High Voltage Intimidation: Local law enforcement agencies arm up with Tasers | SierraSun.com

High Voltage Intimidation: Local law enforcement agencies arm up with Tasers

Jenny Goldsmith
Sierra Sun

Jenny Goldsmith/Sierra SunOfficer Mark Victors of the Truckee Police Department aims a Taser. The controlled electronic devices are increasingly employed by local law enforcement agencies as an alternate nonlethal weapon.

A growing number of local law enforcement agencies are adding Tasers to their stockpile of nonlethal weapons, saying the electro-shock device reduces officer injury and violence.

Nearly six months ago, the Truckee Police Department received five Tasers to supplement the department’s existing two electronic control weapons, and have since used the Tasers on two occasions, said Truckee Police Detective Andrew Holbrook.

But it’s not the number of shocks that officers are finding beneficial, it’s the intimidation that comes with outfitting every on-duty officer with the device, Holbrook said.

“The Taser can end a fight without ever being deployed,” Holbrook said.

Case in point: A Sunday afternoon soccer game between two local teams at Truckee’s Riverview Park turned into a nearly 50-person brawl after a referee issued a red card penalty. That caused players and fans to rush the field, said Sgt. Jason Litchie.

Responding officers waded into the crowd, displayed and activated their Tasers, successfully diffusing the situation without actually applying the shock to anyone, Litchie said.

Recommended Stories For You

“When activated, the Taser makes a loud snapping and clicking noise. It’s very distinct and intimidating in a riot situation where people are not listening,” Litchie said. “In this particular situation, there was almost instantaneous compliance.”

The alternative to displaying the Taser at Sunday’s soccer squabble would have been pepper-ball guns, which is a powder form of pepper spray used to control riots by saturating an entire area with the chemical agent, Litchie said.

“The problem with pepper-ball guns is that the chemical lingers and officers can be affected too,” Litchie said. “With children and families around, that was definitely not the first choice.”

Other nonlethal weapons used to control combative criminals is the baton, which can result in multiple injuries to both the suspect and the officer, Litchie said.

“With the baton, the suspect often times has to go to the hospital and the officer ends up hurt also,” Litchie said. “The Tasers have really reduced officer injury and the suspects don’t get hurt either.”

The Placer County Sheriff’s Department and the California Highway Patrol have also added the stun guns to each department’s arsenal of less-than-lethal weapons, said Placer County Lt. Allan Carter.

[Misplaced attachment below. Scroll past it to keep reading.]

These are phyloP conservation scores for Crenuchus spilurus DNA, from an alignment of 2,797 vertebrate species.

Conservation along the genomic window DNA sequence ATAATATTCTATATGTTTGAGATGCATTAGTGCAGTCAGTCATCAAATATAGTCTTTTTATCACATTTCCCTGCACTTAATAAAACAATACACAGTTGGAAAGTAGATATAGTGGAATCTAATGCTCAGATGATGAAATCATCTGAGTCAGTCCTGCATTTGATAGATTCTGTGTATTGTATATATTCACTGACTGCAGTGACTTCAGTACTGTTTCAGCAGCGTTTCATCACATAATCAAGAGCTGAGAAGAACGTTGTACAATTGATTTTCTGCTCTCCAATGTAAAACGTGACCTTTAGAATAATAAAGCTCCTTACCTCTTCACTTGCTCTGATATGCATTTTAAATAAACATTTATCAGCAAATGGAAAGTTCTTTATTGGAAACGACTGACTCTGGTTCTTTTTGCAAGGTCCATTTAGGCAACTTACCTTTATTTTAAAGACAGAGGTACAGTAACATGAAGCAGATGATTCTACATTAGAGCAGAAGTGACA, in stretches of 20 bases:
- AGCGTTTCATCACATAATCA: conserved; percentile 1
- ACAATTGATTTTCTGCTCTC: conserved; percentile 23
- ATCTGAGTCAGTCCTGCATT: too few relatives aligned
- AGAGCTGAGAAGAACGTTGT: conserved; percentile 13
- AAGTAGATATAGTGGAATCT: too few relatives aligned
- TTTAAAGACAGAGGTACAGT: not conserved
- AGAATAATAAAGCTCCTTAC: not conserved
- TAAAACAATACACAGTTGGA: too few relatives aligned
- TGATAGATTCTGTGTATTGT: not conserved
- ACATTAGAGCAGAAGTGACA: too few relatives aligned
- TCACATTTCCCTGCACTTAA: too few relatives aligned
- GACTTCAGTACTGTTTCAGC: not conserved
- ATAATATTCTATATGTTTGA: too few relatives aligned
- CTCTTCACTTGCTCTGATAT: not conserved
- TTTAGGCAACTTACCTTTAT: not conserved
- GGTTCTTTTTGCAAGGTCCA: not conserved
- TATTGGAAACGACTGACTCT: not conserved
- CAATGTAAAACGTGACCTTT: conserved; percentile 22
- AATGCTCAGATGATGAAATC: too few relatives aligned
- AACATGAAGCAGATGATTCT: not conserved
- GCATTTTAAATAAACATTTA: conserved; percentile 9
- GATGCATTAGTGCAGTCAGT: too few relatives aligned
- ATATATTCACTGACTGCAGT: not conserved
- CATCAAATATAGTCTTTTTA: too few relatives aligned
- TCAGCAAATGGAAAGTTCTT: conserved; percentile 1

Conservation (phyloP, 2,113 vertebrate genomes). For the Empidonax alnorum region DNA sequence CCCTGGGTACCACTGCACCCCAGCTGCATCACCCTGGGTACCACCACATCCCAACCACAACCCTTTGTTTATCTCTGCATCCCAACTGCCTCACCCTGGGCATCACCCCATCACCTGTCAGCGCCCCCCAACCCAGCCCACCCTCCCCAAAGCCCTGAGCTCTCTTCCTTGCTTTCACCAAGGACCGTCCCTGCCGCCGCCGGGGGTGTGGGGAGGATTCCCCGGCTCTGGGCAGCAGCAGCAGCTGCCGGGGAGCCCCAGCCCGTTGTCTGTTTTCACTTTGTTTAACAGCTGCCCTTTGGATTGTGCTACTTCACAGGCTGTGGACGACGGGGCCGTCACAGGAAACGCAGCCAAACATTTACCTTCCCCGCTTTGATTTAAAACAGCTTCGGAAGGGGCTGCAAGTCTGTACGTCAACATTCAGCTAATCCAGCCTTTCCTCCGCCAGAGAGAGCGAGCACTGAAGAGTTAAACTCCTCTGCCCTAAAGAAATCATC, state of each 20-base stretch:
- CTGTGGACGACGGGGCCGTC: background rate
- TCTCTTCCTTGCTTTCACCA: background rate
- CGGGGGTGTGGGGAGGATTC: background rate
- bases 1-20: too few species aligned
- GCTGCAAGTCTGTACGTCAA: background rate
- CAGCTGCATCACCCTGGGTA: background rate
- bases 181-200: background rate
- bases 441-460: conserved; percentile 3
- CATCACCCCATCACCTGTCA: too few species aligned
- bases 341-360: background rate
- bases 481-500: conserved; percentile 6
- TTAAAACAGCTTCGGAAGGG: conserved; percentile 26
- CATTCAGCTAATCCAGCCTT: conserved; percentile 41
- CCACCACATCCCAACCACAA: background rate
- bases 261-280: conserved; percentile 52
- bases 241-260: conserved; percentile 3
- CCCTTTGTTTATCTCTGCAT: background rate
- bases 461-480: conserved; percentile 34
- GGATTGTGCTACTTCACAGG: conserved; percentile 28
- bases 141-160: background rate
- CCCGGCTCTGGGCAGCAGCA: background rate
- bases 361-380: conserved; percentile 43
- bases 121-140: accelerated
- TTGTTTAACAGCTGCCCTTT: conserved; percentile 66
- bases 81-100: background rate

“The Taser is one of the most important tools to come down the pipe of law enforcement,” Carter said.

The North Tahoe deputies received six Tasers in June and have employed the shock device during two different confrontations where a baton would have been used instead, Carter said.

“Rather than engage with the baton, the Taser immediately incapacitates a person without inflicting injury,” said Carter, who endured a Taser jolt while training with the nonlethal weapon.

The Taser transmits controlled pulses of electricity in various ranges at a speed of over 160 feet per second, and is designed to interrupt the motor impulses from the brain to suspend coordination without affecting the heart or other vital organs, Carter said.

The electro-shock device has been criticized in the past by human rights organizations such as Amnesty International who say the Taser shocks have contributed to a number of deaths throughout the country.

“Amnesty International believes that electro-shock weapons are inherently open to abuse,” a spokesperson for the organization said in a released statement in June. “U.S. police often use controlled electronic devices as a routine force option against individuals who do not pose a serious threat.”

However, if utilized in accordance with accepted national guidelines, the U.S. Department of Justice said “there is no conclusive medical evidence that indicates a high risk of serious injury or death from the direct effects of conducted energy devices.”

Underlying medical conditions may put individuals at higher risk for injury, so repeated and continued shock discharge by a law enforcement officer is not recommended, according to a Department of Justice study on deaths following a Taser shock.

Local law enforcement officers have undergone extensive training with the device and most have experienced the 5-second shockwave, Carter said.

“For the average, healthy adult, there’s no way this device can kill you,” Carter said. “If you’re against this device it’s because you’re not informed.”